Warrel Dane is a busy man. The versatile frontman of a reunited Sanctuary and currently crumbling Nevermore is always on the move, always working on something. So, it isn't surprising that when 2008 rolled around, and there was a break in the action, he went directly to the studio to write and record a solo album. And so, "Praises To The War Machine" was born, another notch in the belt of one of the best vocalists in metal.
There are certainly some monster metal riffs, as is evident in the opening track, "When We Pray." But this isn't Jeff Loomis, and these aren't Nevermore songs. The guitars are roughly distorted, chugging up and down scales. Lyrical content is the name of the game, with an indictment of religion at hand. From his signature classical style to haunting whispers, Dane hits all the right notes. Drums get the lead in the opening section of "Messenger," with some serious double kick work. The emotional tone of voice used in the verse is the perfect compliment to the darker work in the chorus. The solo guitar work in the bridge is astounding, backed by aggressive bass lines and cymbals.
The slower, more poignant "Obey" is eerie in it's simplicity. Precise, punching drum work pads out the track, with distorted chords ringing out. A clean guitar solo gives a reprieve, but Dane returns with a scathing view of society's flaws. He proclaims that the end is near, and we are all insane. The assault of "Lucretia My Reflection" shows off Dane's vocal range, allowing him to switch from raspy growls to his deep crooning. Keeping the lyric sheet close at hand is a must. Dane's version of a ballad is realized with "Let You Down," a song that makes the most of acoustic guitar and vocal melodies. The riffs and drum beats will leave you swaying from side to side, but this is a stripped down opus, allowing each piece to shine through.
Haunting lyrics begin "August," delivered in an almost talk-singing style, with effects adding to the mystique. Guitars come shredding in, the clang of cymbals offering full support. The tale of loss is told, while a rumbling bass line echos through. The track is a very personal piece, and you feel the overwhelming sadness in each word. In contrast, there is beauty in the acoustic guitar and string opening of "Your Chosen Misery." Lyrically dark, yet somehow powerful, he continues to show that metal doesn't have to be dumbed down to grunts and screams. Not until the final third of the song does the hammer drop, and heavy strumming and drumming cuts through.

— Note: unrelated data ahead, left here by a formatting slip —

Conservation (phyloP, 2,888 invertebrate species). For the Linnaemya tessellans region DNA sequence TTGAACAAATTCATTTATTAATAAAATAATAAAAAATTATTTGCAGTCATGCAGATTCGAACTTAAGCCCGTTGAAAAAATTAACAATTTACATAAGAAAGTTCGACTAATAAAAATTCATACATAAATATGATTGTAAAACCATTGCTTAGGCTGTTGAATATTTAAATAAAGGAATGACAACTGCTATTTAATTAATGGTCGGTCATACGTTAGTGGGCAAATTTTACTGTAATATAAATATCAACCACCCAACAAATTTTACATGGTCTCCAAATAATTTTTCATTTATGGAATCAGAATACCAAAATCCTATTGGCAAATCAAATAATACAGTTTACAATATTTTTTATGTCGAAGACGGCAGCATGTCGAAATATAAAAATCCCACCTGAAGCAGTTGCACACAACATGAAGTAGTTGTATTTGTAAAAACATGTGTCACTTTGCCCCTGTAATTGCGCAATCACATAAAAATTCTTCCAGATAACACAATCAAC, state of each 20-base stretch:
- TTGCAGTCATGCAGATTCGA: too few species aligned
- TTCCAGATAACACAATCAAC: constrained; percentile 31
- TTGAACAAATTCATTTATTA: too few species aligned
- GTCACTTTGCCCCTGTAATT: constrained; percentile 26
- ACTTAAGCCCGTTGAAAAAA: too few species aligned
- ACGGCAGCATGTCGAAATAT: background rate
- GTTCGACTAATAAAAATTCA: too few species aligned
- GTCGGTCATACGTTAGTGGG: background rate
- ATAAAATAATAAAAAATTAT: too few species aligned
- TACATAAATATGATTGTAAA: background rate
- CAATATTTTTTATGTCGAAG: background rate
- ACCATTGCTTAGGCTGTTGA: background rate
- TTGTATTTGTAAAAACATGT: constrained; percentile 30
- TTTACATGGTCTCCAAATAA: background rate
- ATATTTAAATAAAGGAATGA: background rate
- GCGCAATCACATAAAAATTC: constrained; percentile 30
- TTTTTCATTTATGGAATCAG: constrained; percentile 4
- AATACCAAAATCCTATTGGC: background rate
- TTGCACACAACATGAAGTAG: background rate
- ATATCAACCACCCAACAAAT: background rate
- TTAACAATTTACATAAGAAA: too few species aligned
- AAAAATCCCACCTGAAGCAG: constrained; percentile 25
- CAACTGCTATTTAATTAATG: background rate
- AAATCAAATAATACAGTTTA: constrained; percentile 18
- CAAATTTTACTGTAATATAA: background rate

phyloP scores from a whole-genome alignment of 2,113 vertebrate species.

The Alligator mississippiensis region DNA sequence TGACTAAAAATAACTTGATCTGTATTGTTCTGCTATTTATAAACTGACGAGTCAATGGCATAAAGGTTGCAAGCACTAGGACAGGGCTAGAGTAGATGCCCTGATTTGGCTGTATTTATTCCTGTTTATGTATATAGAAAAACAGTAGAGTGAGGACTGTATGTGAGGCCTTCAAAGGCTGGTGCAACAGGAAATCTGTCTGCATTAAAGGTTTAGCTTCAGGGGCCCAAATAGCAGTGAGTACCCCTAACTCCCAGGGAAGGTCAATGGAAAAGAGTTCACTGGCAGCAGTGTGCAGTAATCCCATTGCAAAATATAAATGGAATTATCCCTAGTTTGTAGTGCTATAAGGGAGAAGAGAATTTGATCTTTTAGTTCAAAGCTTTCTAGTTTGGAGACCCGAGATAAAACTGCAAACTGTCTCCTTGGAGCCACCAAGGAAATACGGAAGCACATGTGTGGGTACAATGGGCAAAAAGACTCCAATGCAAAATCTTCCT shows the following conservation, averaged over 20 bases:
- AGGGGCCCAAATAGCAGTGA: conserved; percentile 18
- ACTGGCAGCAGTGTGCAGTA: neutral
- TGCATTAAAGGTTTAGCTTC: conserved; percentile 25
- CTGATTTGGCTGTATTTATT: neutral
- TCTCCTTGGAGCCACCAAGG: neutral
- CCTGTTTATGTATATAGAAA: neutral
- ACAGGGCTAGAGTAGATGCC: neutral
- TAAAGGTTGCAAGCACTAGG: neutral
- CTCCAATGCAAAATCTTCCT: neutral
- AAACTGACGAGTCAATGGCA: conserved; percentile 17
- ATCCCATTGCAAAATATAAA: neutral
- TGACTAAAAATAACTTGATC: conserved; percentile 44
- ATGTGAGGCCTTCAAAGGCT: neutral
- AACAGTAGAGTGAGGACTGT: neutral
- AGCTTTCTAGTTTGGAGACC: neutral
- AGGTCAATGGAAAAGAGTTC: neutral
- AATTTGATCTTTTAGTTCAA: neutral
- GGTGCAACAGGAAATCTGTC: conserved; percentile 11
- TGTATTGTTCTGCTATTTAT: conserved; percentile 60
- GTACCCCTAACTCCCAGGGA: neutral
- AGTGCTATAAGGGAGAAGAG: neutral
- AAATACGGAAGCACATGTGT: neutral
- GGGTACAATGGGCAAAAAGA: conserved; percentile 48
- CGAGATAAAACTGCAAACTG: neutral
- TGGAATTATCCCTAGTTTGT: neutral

"The Day The Rats Went To War" could find a home on a Nevermore album, with the bass heavy rhythm section locking hand in hand with chunks of guitar. But on the following track, "Brother," Dane solidifies this album as a metal masterpiece. The slow, crawling pace, combined with his delicate clean vocals builds the emotional investment. When the first distorted guitar chords come crashing down, you are now fully immersed in the material, feeling as though the lyrics are being delivered to you and you alone. The alternating fury and frailness of "Patterns" is inspiring, with layers upon layers of instrumentation to create a deep wall of sonic waves.
The album concludes with "This Old Man," a memory revisited for Dane, with somber verse giving way to thrashing bridge and back again. He proclaims in the chorus that he will, indeed, "remember the words of this old man, until my dying day." A fitting and emotional memorial. "Equilibrium" takes us to the end, with some intense, high speed chord work. This is the most aggressive beat on the album, driving the final nails into the coffin. The guitar work is fast and furious, with drums pounding each and every beat harder. Dane's vocals soar over the top, with one last burst.
Warrel Dane's vocals are a polarizing topic. The fact is, you either like them or you don't. There is very rarely a middle ground. And on an album like this, where his vocals are truly the star, detracters might be better off simply passing. But for those fans who fall on the positive side, this record was made for you. Focused, powerful and assertive, it's time to finally time to sing his praises.
Official Site - http://www.centurymedia.com/artist.aspx?IdArtist=196
Myspace - http://www.myspace.com/warreldane